"The test of our sincerity"

Christian Science is for every one. The sick, the sorrowing, the distressed, all may come to it; and as they understand and put into practice its teachings regarding the infinite love and goodness of God, they are healed. The sinner, too, may come to Christian Science; and he also will find the way of salvation there, being cleansed and regenerated. In her writings Mrs. Eddy has much to say about sin and how to get rid of it, but perhaps no words of hers in this regard surpass in pithiness and helpfulness those to be found on page 5 of "Science and Health with Key to the Scriptures." She writes: "Sorrow for wrong-doing is but one step towards reform and the very easiest step. The next and great step required by wisdom is the test of our sincerity,—namely, reformation. To this end we are placed under the stress of circumstances."

Sorrow for sin, then, is a very necessary step toward reform; but, as our Leader says, it is "the very easiest step." It does not go nearly far enough, however, and it must be followed by reformation. Moreover, this step—reformation—is "the test of our sincerity." He indeed is a hardened sinner who has not "qualms of conscience" after his misdeeds; but of what value are these regrets if they be not followed by repentance and reformation, by the turning away from evil thinking and evil doing into the paths of righteousness? To sorrow for sin and then to sin again is to fail to progress in the spiritual life.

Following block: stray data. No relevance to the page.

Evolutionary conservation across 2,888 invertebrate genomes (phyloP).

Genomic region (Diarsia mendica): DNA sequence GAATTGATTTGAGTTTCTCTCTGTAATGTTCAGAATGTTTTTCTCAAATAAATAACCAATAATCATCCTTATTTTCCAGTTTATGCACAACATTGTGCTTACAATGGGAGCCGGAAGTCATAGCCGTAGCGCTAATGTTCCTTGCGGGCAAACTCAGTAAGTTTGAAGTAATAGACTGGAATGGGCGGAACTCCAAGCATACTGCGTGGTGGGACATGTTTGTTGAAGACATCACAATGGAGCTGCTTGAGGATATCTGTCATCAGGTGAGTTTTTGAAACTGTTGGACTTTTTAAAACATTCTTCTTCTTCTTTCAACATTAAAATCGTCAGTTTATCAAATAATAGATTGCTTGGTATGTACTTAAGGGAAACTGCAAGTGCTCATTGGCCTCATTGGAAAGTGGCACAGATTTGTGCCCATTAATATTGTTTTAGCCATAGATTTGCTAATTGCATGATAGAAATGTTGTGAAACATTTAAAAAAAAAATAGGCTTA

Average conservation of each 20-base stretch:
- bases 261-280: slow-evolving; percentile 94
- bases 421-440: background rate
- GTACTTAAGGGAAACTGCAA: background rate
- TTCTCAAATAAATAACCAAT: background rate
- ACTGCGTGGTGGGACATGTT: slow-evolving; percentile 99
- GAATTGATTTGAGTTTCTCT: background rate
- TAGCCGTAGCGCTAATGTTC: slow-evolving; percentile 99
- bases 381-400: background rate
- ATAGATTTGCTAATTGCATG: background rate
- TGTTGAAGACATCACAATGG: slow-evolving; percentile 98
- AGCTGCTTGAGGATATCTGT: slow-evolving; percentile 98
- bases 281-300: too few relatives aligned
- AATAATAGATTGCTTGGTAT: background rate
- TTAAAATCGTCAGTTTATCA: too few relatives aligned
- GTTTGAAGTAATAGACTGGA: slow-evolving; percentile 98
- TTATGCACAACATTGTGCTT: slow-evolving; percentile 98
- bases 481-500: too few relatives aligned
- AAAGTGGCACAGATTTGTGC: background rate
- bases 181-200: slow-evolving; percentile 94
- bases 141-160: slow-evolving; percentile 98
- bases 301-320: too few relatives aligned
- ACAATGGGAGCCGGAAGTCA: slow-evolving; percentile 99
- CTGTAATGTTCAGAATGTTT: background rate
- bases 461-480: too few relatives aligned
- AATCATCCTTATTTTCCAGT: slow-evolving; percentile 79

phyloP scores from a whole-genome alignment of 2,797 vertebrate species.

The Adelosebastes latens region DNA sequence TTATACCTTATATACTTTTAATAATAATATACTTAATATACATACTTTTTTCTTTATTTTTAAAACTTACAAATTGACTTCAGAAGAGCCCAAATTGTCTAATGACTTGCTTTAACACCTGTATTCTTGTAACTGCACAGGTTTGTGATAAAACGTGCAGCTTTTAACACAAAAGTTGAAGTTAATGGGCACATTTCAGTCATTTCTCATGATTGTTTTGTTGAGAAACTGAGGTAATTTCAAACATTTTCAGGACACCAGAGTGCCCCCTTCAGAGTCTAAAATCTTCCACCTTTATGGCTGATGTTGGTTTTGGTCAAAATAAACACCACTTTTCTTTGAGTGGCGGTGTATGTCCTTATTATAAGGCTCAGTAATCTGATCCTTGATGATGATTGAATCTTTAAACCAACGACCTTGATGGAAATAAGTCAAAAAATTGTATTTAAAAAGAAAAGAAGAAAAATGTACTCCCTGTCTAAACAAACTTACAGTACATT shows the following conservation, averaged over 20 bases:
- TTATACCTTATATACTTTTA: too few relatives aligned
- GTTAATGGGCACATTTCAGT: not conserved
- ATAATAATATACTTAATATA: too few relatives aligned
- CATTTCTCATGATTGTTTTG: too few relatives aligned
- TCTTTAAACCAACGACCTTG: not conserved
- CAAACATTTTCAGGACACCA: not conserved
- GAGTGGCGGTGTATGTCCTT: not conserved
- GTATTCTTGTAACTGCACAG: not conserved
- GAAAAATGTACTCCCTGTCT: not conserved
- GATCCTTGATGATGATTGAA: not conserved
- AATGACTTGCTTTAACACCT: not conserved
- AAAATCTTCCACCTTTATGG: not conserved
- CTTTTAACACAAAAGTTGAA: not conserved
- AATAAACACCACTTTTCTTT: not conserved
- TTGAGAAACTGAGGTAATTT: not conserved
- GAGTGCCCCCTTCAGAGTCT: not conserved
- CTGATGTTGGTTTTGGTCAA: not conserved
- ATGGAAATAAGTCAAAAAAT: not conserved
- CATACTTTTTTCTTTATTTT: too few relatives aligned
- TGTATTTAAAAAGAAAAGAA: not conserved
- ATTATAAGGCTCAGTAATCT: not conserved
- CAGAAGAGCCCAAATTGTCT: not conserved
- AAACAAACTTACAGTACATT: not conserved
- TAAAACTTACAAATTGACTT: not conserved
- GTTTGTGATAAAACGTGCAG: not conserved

On page 15 of Science and Health Mrs. Eddy writes: "The Master's injunction is, that we pray in secret and let our lives attest our sincerity"—a deeply impressive injunction. Suppose the case of a sinner who is sorry for wrongdoing and desires to be free from sin. He turns to Christian Science for help, and these words of Mrs. Eddy in the first chapter in Science and Health—that on Prayer—meet his eye. He must "pray in secret," he is told. And he goes on in his study to find out how to pray in secret. If he is earnest, honest, and humble, it will not be long until he learns that in itself his silent desire for good is prayer; and soon he will understand, also, that the realization of the truths of being, which Christian Science unfolds to him, likewise constitutes prayer. Thus equipped he can "pray in secret;" and as surely as he does so scientifically, he will be rewarded openly—that is, his regenerated life will attest his sincerity.

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Among the Churches
March 20, 1926

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